In this thesis, the author develops numerical techniques for tracking and characterising the convoluted nodal lines in three-dimensional space, analysing their geometry on the small scale, as well as their global fractality and topological complexity---including knotting---on the large scale. The work is highly visual, and illustrated with many beautiful diagrams revealing this unanticipated aspect of the physics of waves. Linear superpositions of waves create interference patterns, which means in some places they strengthen one another, while in others they completely cancel each other out. This latter phenomenon occurs on 'vortex lines' in three dimensions. In general wave superpositions modelling e.g. chaotic cavity modes, these vortex lines form dense tangles that have never been visualised on the large scale before, and cannot be analysed mathematically by any known techniques.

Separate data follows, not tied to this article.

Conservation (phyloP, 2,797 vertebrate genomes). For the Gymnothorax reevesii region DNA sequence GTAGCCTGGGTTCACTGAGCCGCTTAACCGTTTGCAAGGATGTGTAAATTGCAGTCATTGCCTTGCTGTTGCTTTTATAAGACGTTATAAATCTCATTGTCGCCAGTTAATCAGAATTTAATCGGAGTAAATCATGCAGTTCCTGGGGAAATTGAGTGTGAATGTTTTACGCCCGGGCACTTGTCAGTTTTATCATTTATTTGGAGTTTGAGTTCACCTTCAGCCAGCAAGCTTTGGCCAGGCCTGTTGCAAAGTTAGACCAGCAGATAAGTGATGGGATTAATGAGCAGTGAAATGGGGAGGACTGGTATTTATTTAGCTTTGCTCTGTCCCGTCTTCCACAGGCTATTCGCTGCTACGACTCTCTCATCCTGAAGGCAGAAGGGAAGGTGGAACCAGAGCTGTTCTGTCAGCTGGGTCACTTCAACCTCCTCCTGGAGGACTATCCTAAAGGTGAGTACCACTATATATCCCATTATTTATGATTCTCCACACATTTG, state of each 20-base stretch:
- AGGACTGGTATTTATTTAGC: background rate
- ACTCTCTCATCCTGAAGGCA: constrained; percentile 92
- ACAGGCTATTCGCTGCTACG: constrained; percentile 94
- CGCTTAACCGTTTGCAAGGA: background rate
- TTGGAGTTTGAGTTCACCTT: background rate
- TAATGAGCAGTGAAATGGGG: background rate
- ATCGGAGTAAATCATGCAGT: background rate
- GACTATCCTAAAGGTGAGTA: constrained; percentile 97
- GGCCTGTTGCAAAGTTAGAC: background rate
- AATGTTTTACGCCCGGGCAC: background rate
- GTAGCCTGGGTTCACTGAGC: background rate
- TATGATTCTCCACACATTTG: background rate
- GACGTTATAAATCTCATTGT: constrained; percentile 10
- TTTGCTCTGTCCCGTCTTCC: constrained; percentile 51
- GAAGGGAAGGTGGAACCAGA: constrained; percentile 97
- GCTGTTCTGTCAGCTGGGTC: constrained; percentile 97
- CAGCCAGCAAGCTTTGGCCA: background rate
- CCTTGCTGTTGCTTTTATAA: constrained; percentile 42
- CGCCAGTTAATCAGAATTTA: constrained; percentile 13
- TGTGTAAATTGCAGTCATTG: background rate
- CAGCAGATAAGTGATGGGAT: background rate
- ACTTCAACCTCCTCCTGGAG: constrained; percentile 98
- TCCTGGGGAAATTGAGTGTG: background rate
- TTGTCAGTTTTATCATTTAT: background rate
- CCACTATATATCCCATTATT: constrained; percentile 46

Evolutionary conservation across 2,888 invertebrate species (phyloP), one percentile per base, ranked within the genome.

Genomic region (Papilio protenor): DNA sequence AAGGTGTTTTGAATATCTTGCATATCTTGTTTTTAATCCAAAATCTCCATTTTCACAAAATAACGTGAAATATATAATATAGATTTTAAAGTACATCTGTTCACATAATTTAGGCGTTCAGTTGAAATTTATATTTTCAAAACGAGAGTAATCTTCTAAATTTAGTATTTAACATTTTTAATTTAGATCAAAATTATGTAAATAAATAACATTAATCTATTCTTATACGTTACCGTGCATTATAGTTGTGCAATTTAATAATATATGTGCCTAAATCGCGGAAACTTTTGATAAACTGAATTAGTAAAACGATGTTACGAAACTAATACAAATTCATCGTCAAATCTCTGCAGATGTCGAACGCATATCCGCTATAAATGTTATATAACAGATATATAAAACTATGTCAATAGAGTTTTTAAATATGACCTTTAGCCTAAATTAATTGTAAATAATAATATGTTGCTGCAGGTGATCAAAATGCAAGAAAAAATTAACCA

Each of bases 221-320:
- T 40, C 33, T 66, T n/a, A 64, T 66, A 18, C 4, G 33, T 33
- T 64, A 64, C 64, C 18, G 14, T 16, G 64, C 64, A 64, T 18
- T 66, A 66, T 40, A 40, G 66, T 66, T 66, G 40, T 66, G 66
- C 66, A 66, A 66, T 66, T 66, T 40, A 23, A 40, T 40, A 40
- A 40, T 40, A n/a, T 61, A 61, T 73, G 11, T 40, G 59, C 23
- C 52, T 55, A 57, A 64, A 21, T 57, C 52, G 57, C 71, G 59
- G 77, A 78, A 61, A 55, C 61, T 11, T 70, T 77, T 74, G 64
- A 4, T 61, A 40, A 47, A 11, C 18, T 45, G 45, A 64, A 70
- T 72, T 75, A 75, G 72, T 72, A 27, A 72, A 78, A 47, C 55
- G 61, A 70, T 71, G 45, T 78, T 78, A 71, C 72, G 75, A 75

|Name||Springer Theses: Recognizing Outstanding Ph.D. Research|